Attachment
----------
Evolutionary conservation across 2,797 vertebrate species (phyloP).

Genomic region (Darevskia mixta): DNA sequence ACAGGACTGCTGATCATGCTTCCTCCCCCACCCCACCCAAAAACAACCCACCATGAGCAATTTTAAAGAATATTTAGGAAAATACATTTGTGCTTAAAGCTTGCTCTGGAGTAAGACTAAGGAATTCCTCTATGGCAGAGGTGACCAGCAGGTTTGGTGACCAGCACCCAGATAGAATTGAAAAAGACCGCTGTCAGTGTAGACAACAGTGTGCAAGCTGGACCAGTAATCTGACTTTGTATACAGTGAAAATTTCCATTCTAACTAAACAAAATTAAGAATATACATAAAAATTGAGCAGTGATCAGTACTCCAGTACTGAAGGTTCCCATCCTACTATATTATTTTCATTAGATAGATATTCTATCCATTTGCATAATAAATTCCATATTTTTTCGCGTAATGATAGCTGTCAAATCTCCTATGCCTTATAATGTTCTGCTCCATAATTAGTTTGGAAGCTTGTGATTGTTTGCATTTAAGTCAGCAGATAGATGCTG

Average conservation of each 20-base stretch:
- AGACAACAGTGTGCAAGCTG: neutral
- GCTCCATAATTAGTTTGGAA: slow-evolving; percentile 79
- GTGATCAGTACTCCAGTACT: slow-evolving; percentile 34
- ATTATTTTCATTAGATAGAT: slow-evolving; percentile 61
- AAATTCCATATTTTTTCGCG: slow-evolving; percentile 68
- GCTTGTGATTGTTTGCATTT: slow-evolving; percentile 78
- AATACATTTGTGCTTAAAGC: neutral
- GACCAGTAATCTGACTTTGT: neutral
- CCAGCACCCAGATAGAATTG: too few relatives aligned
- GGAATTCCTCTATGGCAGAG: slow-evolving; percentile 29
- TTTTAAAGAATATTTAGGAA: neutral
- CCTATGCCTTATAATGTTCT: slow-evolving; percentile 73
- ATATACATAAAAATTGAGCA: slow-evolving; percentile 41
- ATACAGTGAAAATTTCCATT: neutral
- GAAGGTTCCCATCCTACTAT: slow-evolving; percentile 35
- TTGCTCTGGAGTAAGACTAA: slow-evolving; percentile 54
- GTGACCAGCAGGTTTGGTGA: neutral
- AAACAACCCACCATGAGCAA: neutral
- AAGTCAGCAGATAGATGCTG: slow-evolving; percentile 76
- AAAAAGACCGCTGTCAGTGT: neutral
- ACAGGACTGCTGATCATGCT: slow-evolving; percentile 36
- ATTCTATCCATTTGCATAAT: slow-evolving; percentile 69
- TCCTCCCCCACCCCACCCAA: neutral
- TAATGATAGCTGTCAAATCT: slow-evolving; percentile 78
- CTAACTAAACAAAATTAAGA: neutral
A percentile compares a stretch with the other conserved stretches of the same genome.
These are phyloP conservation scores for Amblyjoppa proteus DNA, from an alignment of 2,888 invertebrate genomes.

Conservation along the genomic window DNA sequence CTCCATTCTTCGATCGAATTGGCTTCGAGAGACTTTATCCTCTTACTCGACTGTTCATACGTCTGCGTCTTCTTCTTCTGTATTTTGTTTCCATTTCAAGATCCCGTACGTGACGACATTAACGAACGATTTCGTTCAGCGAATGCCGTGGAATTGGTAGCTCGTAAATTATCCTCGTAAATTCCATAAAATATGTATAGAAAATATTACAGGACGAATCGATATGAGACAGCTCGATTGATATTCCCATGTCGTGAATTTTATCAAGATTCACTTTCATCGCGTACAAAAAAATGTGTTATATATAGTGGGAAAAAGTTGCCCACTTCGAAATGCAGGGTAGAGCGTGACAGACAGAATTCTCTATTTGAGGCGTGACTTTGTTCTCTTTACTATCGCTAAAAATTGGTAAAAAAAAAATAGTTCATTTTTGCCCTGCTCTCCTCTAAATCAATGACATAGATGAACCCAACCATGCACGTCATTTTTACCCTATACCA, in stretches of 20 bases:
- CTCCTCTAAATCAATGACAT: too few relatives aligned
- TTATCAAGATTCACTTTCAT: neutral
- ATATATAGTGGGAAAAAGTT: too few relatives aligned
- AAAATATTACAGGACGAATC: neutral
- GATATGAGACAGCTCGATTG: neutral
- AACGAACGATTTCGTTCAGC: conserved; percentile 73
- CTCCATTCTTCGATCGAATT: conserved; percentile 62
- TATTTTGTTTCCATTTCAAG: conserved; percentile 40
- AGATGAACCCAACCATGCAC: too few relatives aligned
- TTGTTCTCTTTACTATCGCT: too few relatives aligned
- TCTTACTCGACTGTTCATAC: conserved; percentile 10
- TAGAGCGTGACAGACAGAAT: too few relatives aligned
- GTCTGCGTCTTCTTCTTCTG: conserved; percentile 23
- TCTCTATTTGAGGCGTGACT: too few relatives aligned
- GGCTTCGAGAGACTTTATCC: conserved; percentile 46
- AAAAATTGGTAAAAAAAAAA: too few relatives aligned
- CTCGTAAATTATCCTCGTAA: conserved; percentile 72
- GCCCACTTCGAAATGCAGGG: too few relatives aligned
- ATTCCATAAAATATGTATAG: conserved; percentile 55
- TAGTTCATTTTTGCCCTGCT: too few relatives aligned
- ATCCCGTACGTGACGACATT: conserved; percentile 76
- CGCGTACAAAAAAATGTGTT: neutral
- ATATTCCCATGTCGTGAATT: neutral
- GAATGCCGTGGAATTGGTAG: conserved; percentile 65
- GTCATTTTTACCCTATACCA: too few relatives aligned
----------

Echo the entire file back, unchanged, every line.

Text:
Evolutionary conservation across 2,797 vertebrate species (phyloP).

Genomic region (Darevskia mixta): DNA sequence ACAGGACTGCTGATCATGCTTCCTCCCCCACCCCACCCAAAAACAACCCACCATGAGCAATTTTAAAGAATATTTAGGAAAATACATTTGTGCTTAAAGCTTGCTCTGGAGTAAGACTAAGGAATTCCTCTATGGCAGAGGTGACCAGCAGGTTTGGTGACCAGCACCCAGATAGAATTGAAAAAGACCGCTGTCAGTGTAGACAACAGTGTGCAAGCTGGACCAGTAATCTGACTTTGTATACAGTGAAAATTTCCATTCTAACTAAACAAAATTAAGAATATACATAAAAATTGAGCAGTGATCAGTACTCCAGTACTGAAGGTTCCCATCCTACTATATTATTTTCATTAGATAGATATTCTATCCATTTGCATAATAAATTCCATATTTTTTCGCGTAATGATAGCTGTCAAATCTCCTATGCCTTATAATGTTCTGCTCCATAATTAGTTTGGAAGCTTGTGATTGTTTGCATTTAAGTCAGCAGATAGATGCTG

Average conservation of each 20-base stretch:
- AGACAACAGTGTGCAAGCTG: neutral
- GCTCCATAATTAGTTTGGAA: slow-evolving; percentile 79
- GTGATCAGTACTCCAGTACT: slow-evolving; percentile 34
- ATTATTTTCATTAGATAGAT: slow-evolving; percentile 61
- AAATTCCATATTTTTTCGCG: slow-evolving; percentile 68
- GCTTGTGATTGTTTGCATTT: slow-evolving; percentile 78
- AATACATTTGTGCTTAAAGC: neutral
- GACCAGTAATCTGACTTTGT: neutral
- CCAGCACCCAGATAGAATTG: too few relatives aligned
- GGAATTCCTCTATGGCAGAG: slow-evolving; percentile 29
- TTTTAAAGAATATTTAGGAA: neutral
- CCTATGCCTTATAATGTTCT: slow-evolving; percentile 73
- ATATACATAAAAATTGAGCA: slow-evolving; percentile 41
- ATACAGTGAAAATTTCCATT: neutral
- GAAGGTTCCCATCCTACTAT: slow-evolving; percentile 35
- TTGCTCTGGAGTAAGACTAA: slow-evolving; percentile 54
- GTGACCAGCAGGTTTGGTGA: neutral
- AAACAACCCACCATGAGCAA: neutral
- AAGTCAGCAGATAGATGCTG: slow-evolving; percentile 76
- AAAAAGACCGCTGTCAGTGT: neutral
- ACAGGACTGCTGATCATGCT: slow-evolving; percentile 36
- ATTCTATCCATTTGCATAAT: slow-evolving; percentile 69
- TCCTCCCCCACCCCACCCAA: neutral
- TAATGATAGCTGTCAAATCT: slow-evolving; percentile 78
- CTAACTAAACAAAATTAAGA: neutral
A percentile compares a stretch with the other conserved stretches of the same genome.
These are phyloP conservation scores for Amblyjoppa proteus DNA, from an alignment of 2,888 invertebrate genomes.

Conservation along the genomic window DNA sequence CTCCATTCTTCGATCGAATTGGCTTCGAGAGACTTTATCCTCTTACTCGACTGTTCATACGTCTGCGTCTTCTTCTTCTGTATTTTGTTTCCATTTCAAGATCCCGTACGTGACGACATTAACGAACGATTTCGTTCAGCGAATGCCGTGGAATTGGTAGCTCGTAAATTATCCTCGTAAATTCCATAAAATATGTATAGAAAATATTACAGGACGAATCGATATGAGACAGCTCGATTGATATTCCCATGTCGTGAATTTTATCAAGATTCACTTTCATCGCGTACAAAAAAATGTGTTATATATAGTGGGAAAAAGTTGCCCACTTCGAAATGCAGGGTAGAGCGTGACAGACAGAATTCTCTATTTGAGGCGTGACTTTGTTCTCTTTACTATCGCTAAAAATTGGTAAAAAAAAAATAGTTCATTTTTGCCCTGCTCTCCTCTAAATCAATGACATAGATGAACCCAACCATGCACGTCATTTTTACCCTATACCA, in stretches of 20 bases:
- CTCCTCTAAATCAATGACAT: too few relatives aligned
- TTATCAAGATTCACTTTCAT: neutral
- ATATATAGTGGGAAAAAGTT: too few relatives aligned
- AAAATATTACAGGACGAATC: neutral
- GATATGAGACAGCTCGATTG: neutral
- AACGAACGATTTCGTTCAGC: conserved; percentile 73
- CTCCATTCTTCGATCGAATT: conserved; percentile 62
- TATTTTGTTTCCATTTCAAG: conserved; percentile 40
- AGATGAACCCAACCATGCAC: too few relatives aligned
- TTGTTCTCTTTACTATCGCT: too few relatives aligned
- TCTTACTCGACTGTTCATAC: conserved; percentile 10
- TAGAGCGTGACAGACAGAAT: too few relatives aligned
- GTCTGCGTCTTCTTCTTCTG: conserved; percentile 23
- TCTCTATTTGAGGCGTGACT: too few relatives aligned
- GGCTTCGAGAGACTTTATCC: conserved; percentile 46
- AAAAATTGGTAAAAAAAAAA: too few relatives aligned
- CTCGTAAATTATCCTCGTAA: conserved; percentile 72
- GCCCACTTCGAAATGCAGGG: too few relatives aligned
- ATTCCATAAAATATGTATAG: conserved; percentile 55
- TAGTTCATTTTTGCCCTGCT: too few relatives aligned
- ATCCCGTACGTGACGACATT: conserved; percentile 76
- CGCGTACAAAAAAATGTGTT: neutral
- ATATTCCCATGTCGTGAATT: neutral
- GAATGCCGTGGAATTGGTAG: conserved; percentile 65
- GTCATTTTTACCCTATACCA: too few relatives aligned